The FDA’s Siobhan DeLancey said of the Consumer Reports article, “It focuses exclusively on the mercury levels in fish without considering the known positive nutritional benefits attributed to fish. As a result, the methodology employed by Consumer Reports overestimates the negative effects and overlooks the strong body of scientific evidence published in the last decade.”
There’s another critical factor in the mercury-in-seafood debate that is absent from the article — the role of the chemical selenium in the contamination process. Selenium exists in every functioning human brain. It has to, as humans, like most mammals, need oxygen to survive, but reactions with oxygen create by-products that have a corrosive effect on matter. Oxidation is what causes rust in metal, and makes an apple turn brown after it’s left on the kitchen counter for too long. Without selenium to stop that corrosive reaction, the same thing happens to our brains, according to Nick Ralston, a scientist at the University of North Dakota who has been researching this issue for years.
“It is literally the same process,” he said.
The danger of mercury, he said, is that it chemically bonds with selenium, so if it’s in a person’s bloodstream and flows into the human brain, it will bind with the selenium, which leaves the brain vulnerable to the irreversible damage.
But seafood contains selenium, too, a fact that goes largely ignored. Ralston’s research — which has been funded by the U.S. Environmental Protection Agency and the National Oceanic and Atmospheric Administration, and is peer-reviewed — shows that in many fish, including most common tuna species such as albacore and skipjack, there is more than enough selenium present in the fish to offset or supplement selenium losses caused by the mercury. In other words, his research has found that the same tuna Consumer Reports declares to be unfit for pregnant women is actually perfectly safe to eat.
“We haven’t found a tuna yet that’s a problem,” he said.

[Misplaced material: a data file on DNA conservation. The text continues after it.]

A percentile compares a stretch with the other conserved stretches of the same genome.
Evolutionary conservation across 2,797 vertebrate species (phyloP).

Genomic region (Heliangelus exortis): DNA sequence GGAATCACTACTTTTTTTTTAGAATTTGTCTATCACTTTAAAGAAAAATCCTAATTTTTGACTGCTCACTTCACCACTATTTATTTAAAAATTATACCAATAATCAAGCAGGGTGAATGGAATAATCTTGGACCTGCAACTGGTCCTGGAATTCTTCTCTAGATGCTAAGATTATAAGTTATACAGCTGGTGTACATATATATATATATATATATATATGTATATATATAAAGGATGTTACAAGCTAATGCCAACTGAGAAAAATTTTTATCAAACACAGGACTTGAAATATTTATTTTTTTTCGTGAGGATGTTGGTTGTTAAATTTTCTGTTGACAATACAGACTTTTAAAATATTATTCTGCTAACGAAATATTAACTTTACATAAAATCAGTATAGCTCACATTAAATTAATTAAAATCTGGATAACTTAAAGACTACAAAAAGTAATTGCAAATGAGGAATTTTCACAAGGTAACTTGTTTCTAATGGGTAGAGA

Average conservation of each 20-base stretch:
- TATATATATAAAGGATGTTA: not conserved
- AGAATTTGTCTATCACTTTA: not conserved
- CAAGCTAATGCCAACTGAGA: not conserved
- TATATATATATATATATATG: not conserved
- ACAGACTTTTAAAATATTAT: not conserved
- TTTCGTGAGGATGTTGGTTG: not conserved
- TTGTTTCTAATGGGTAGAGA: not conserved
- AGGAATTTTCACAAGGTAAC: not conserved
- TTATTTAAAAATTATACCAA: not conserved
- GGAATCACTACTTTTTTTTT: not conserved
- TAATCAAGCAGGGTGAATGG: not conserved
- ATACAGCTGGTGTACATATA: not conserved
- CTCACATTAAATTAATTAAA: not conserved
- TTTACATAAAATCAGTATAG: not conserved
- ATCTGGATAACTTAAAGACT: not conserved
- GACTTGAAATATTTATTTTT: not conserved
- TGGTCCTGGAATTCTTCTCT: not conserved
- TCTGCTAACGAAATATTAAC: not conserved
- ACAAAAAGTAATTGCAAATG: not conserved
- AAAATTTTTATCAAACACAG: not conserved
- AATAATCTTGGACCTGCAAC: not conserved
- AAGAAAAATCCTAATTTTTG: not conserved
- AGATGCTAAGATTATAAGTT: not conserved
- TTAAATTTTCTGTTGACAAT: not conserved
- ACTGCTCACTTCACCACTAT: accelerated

Why did Consumer Reports focus largely on the negative benefits, and not the positives? One answer may lie in the site's featuring of the “Mercury calculator,” an online form that claims to be able to tell consumers how much of a particular species they can safely eat in a week based on nothing more than body weight.
This form is provided by the Turtle Island Restoration Network, a nonprofit conservation group that has a page titled “Got Mercury?” on its site. The page offers six different fact sheets to click on. As of Monday, only one actually works, and it tells us little more than what Consumer Reports does about the FDA’s data on mercury. Turtle Island’s mercury calculator has long been criticized as an overly simplistic tool designed by an NGO to scare people into not buying tuna, so fewer people will fish for it, and accidentally catch fewer sea turtles in the process.
Consumer Reports should know better than to link to an NGO with such a bent against tuna fishing, especially as a supplement to an article that is supposed to be informing public health. The FDA’s proposed new guidelines are designed to encourage people to consider the great benefits of seafood in a healthy diet, not just the potential dangers. The FDA gets that both sides must be weighed evenly to make proper decisions about what to eat. With any luck, the seafood-consuming public will approach the subject with more of a balanced eye toward facts than Consumer Reports does.